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You might have to pay for your seat in the UK’s new high-altitude toilet

You might be tempted to get out of bed and get on with your day, but this could end up costing you more.

The British Government has unveiled a new policy which will see people have to buy new toilet seats at high altitudes.

The National Planning Policy Framework, which is being rolled out across the country, includes a new requirement that toilet seats be at least 30 feet (9m) above the ground, and that all public toilets must have a minimum height of 25 feet (7m).

It also requires toilets to be “vertically attached”, meaning that they can only be lowered by lifting a ladder.

That means you might need to buy two or three new seats, costing an extra £400 for a single toilet.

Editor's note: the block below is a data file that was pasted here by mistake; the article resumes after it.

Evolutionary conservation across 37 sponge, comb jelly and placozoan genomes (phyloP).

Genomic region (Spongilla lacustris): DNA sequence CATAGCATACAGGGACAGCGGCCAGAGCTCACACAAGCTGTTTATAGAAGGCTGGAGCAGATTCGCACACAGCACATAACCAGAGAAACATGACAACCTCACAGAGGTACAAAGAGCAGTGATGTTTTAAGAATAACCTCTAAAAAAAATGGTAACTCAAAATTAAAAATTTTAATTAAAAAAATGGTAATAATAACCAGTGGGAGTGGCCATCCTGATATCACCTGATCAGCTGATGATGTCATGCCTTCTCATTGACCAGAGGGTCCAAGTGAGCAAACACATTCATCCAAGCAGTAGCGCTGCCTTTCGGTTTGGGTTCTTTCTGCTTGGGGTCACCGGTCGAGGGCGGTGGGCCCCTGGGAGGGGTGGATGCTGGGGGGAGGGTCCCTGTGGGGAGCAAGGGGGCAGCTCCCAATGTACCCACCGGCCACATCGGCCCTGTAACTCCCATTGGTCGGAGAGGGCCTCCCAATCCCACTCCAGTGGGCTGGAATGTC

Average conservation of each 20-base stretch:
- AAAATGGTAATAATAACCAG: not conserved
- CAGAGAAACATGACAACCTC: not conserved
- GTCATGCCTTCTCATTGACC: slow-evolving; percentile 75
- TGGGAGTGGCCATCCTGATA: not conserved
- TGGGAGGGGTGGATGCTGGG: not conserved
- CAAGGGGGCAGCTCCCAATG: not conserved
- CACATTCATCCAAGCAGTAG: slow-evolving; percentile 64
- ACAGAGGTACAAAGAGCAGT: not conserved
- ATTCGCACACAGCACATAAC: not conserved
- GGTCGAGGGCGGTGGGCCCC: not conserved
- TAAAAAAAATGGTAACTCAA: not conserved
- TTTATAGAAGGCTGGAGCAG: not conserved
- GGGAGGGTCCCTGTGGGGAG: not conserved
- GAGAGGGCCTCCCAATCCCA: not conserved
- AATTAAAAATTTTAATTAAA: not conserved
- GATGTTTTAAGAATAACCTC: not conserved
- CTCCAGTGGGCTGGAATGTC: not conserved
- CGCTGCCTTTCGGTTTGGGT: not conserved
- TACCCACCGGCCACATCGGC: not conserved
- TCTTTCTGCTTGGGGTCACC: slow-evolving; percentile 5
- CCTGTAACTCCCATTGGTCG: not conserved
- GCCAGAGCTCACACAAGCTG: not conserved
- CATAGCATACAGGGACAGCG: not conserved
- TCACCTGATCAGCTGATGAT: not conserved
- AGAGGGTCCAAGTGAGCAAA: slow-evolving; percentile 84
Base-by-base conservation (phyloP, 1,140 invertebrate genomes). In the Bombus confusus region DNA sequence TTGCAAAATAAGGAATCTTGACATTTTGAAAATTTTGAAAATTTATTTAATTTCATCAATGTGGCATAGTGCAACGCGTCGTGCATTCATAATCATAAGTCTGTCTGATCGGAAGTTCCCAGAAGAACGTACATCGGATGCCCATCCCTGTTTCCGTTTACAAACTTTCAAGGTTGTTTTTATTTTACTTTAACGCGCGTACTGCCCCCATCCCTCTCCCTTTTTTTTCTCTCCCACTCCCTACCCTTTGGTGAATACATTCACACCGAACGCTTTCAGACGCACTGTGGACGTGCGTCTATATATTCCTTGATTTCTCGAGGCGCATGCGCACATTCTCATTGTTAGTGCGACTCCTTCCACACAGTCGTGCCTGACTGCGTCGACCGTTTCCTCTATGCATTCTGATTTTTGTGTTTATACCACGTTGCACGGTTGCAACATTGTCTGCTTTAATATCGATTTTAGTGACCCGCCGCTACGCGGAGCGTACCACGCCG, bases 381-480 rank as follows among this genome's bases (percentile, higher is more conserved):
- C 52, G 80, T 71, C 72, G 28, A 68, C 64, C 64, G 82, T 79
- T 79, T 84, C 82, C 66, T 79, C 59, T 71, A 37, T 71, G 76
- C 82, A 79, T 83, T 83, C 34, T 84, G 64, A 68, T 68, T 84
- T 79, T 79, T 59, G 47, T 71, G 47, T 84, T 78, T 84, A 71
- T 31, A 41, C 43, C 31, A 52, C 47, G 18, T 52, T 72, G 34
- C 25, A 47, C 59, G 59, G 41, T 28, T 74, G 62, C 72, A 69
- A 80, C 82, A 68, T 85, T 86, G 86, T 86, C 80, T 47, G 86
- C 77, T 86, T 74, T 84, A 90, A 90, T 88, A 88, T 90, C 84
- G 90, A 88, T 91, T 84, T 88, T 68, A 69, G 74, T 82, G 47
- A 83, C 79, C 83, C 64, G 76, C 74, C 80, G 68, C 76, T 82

People in Britain’s highest elevations are already paying a premium for the privilege, with the average UK adult paying £16,000 for a new toilet seat in 2020, compared to just £10,000 in the US, according to the World Bank.

But the new policy may have unintended consequences, as the British Government’s new rules will mean that even if you are not at the top of the food chain, you could still end up paying more for your next seat.

Some people will already be paying more because of a lack of space in the country’s toilets, according the Guardian, as a lack is already “shifting the costs” of toilet seats in many places, such as the UK and Ireland.

It is also important to note that this is not the first time that high-cost toilet seats have been introduced.

In 2017, the UK launched its first “high-altitudes” policy, requiring new seats to be at a height of over 10,000ft (3,600m), and the government has said it will continue to do so until 2021.

However, it is likely that the Government will be re-evaluating its plans in 2018, and will also have to look at whether to reintroduce the requirement at higher elevations, according Times Higher Education.

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